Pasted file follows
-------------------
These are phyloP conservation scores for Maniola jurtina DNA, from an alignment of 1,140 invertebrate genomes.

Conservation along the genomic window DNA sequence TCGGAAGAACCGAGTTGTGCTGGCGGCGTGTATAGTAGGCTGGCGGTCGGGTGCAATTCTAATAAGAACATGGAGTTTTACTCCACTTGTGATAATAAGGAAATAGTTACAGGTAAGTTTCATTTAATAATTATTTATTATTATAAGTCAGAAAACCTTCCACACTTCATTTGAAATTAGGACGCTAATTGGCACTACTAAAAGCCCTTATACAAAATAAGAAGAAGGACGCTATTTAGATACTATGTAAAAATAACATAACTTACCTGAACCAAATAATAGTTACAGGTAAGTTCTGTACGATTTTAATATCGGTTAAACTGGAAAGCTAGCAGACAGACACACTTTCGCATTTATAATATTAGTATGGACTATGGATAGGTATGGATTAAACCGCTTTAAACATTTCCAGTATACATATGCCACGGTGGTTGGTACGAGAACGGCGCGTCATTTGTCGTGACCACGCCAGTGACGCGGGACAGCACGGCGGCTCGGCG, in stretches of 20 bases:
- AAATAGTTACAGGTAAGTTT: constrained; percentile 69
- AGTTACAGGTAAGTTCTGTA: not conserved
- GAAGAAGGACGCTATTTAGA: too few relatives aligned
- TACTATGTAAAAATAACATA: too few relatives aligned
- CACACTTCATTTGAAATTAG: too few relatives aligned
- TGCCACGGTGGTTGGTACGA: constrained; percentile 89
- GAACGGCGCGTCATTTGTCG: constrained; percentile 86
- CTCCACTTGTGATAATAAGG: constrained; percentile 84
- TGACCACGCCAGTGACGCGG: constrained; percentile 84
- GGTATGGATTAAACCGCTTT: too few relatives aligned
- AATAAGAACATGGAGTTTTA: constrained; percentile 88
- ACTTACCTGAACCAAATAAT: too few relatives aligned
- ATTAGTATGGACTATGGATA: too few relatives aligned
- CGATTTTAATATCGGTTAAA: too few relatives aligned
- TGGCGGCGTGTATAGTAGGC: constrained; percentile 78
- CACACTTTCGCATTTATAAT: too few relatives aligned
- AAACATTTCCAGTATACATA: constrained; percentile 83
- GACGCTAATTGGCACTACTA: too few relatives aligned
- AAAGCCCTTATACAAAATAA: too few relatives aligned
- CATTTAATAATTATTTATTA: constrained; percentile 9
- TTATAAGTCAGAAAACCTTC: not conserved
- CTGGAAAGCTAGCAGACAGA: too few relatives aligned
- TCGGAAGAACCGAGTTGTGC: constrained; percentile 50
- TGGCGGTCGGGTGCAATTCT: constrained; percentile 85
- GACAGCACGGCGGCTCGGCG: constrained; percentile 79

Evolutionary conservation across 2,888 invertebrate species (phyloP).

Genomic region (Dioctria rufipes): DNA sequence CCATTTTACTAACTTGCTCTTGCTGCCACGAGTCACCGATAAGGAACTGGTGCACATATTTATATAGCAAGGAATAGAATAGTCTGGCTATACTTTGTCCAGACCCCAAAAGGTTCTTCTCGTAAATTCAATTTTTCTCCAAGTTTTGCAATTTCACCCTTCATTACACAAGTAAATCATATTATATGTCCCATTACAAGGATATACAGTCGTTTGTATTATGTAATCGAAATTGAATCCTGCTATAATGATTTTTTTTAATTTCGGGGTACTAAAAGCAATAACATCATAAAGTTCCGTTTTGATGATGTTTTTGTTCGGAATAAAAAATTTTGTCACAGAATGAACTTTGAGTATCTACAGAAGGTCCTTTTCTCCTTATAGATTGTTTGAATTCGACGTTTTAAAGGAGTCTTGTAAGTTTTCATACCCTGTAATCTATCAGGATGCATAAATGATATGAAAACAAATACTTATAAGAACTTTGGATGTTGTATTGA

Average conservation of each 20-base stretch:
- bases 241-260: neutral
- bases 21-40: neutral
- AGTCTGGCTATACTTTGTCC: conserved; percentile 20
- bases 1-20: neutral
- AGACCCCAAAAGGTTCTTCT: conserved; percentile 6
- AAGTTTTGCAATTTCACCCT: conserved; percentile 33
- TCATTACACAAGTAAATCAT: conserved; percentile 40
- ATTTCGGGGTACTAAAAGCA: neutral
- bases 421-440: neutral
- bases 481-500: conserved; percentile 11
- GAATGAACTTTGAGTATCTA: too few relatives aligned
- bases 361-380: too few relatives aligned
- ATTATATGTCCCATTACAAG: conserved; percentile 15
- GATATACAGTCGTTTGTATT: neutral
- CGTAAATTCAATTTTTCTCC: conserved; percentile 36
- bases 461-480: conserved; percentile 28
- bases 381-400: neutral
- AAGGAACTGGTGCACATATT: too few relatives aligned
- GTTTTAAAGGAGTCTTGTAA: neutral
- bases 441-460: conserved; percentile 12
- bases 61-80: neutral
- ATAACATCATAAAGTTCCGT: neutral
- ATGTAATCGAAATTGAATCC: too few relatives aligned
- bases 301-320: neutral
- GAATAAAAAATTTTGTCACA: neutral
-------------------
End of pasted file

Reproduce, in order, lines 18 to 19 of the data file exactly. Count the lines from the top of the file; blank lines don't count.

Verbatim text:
- CACACTTTCGCATTTATAAT: too few relatives aligned
- AAACATTTCCAGTATACATA: constrained; percentile 83